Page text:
– This is the script of CNBC's news report for China's CCTV on August 16, Tuesday.
Welcome to CNBC Business Daily, I'm Qian Chen.
Concerns over the state of the Chinese economy have started to loom again as the country's shares hit a seven-month high Monday on speculation of more stimulus from the Chinese central bank.
The country's blue-chip CSI 300 jumped 3.3 percent Monday, lifting sentiment across Asian stocks. While investors have heard nothing from the People's Bank of China (PBOC) officially, analysts are starting to predict that more easing could come soon.
China published weaker-than-expected investment, lending, retail spending and factory output data on Friday. This after a raft of poor numbers this month started to concern investors of a Chinese slowdown..
"This ongoing slowdown is pushing speculation of more monetary stimulus higher," Christophe Barraud, chief economist at U.S-based financial services firm Market Securities told CNBC via email.
"However, the PBOC prefers using more-targeted easing measures such as liquidity injections - by choosing whether or not to roll over funds as they come due - rather than using conventional tools such as RRR (reserve requirement ratio), rate cuts. I believe that the PBOC will keep a low profile until the yuan is officially included in the International Monetary Fund's special drawing rights (SDR), expected to be in October."
The Chinese renminbi (yuan) will join the SDR basket of reserve currencies on October 1, 2016.
But China needs to do more to impress the IMF.
In a report released last week, the IMF said China was struggling with slower private investment and weak external demand.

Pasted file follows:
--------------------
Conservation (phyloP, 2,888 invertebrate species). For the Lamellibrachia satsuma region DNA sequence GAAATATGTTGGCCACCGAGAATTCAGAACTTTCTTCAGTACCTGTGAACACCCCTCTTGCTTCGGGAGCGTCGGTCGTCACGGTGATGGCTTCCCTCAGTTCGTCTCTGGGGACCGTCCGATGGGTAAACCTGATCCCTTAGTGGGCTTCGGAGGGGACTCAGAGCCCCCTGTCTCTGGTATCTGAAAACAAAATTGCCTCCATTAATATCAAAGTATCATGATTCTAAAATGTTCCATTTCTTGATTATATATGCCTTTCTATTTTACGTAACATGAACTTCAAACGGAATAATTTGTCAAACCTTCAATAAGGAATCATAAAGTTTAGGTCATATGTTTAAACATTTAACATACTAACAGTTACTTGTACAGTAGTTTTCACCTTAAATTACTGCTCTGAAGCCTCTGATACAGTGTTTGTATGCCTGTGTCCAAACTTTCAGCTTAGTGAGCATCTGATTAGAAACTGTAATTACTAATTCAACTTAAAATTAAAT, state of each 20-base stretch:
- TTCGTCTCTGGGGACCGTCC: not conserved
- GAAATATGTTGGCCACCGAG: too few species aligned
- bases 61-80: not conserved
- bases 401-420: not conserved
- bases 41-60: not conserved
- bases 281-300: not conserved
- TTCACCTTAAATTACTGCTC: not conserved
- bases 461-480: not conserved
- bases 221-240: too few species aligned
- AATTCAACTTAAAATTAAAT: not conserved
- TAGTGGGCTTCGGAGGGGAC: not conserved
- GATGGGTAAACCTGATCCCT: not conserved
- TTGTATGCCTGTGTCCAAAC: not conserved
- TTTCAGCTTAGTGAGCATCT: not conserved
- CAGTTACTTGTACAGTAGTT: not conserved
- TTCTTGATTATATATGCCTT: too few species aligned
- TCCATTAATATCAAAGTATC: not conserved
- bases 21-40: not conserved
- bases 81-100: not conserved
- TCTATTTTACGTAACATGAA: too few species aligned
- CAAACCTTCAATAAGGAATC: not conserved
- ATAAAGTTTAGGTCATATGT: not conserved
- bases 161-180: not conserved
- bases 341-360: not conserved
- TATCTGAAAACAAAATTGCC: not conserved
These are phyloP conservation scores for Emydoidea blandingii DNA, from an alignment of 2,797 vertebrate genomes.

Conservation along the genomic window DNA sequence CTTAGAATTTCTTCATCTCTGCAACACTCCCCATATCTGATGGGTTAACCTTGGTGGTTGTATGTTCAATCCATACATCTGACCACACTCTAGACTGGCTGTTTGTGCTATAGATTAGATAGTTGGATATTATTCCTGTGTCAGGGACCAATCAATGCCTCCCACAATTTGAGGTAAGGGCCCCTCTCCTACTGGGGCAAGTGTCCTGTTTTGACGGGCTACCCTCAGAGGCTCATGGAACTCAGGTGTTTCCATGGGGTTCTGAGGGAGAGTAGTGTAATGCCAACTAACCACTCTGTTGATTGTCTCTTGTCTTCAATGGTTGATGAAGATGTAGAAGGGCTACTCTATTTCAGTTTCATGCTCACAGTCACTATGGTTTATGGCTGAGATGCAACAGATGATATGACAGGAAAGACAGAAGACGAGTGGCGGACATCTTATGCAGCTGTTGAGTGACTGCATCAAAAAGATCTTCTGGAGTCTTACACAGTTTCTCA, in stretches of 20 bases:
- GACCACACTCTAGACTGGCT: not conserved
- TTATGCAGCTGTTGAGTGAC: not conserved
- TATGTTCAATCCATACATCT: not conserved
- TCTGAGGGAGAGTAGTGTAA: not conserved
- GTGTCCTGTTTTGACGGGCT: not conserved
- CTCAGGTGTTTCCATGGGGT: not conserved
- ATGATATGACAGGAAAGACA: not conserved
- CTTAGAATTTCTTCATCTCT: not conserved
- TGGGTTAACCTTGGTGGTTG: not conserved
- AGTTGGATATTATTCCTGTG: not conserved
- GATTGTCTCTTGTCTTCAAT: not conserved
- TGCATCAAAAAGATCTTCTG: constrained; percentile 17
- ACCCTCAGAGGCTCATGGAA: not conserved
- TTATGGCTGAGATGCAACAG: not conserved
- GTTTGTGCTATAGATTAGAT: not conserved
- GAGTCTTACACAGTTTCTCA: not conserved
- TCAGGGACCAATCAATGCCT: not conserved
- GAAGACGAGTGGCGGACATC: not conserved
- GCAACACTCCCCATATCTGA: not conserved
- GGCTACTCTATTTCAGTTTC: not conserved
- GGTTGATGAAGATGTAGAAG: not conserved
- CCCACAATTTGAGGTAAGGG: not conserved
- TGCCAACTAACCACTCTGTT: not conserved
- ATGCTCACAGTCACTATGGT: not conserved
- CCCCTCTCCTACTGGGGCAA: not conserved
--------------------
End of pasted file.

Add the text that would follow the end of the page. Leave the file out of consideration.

Saker Nusseibeh, chief executive officer at Hermes Investment Management told CNBC Monday that the Chinese government may not do something immediately on the IMF warning, but will be working to improve the imbalance, particularly in the regional banks in the near future.
Meanwhile, some analysts have pointed to China's rally also being fuelled by renewed hopes for the launch of the Shenzhen-Hong Kong Stock connect in 2016. Local media reports have cited that this scheme would be launched officially in December and would allow investors from both regions to buy each other's stocks.
"China A-shares have strengthened in August, with the potential launch of the Shenzhen-Hong Kong Connect driving the latest move up," Daryl Liew, head of portfolio management at Reyl Singapore told CNBC via email.
[KEN (t) WONG, Eastspring Investments, Asia Equity Portfolio Specialist] "(The HK exchange) They want to go ahead with this asap, but then, don't forget there's other side of the party, which are the regulators in China. So unless CSRC gets its blessings, in terms of when they want to start this, you know, everybody's still on hold. So the past week, there's a lot of noise that's been made, that's definately helped the stock markets, but at the end of the day, there's still a lot of speculation until we finally hear something from the Chinese regulators."
Daryl Liew said China A-shares have de-rated significantly from the peak levels a year ago and are currently trading at reasonable levels at a forward PE (profit-to-earnings ratio) of 12.5x, in the middle of its 5-year range.
With many equity markets trading at relatively expensive valuations, China's stock market is looking rather attractive.
But while the stock market might remain attractive, concerns about the larger economy continue to loom. China has been struggling with its debt-ridden regional banks for a long time now. According to an analysis of China's 765 regional banks by UBS Global Research, the recapitalization and bailouts have started and have made unexpected progress.
CNBC's Qian Chen, reporting from Singapore.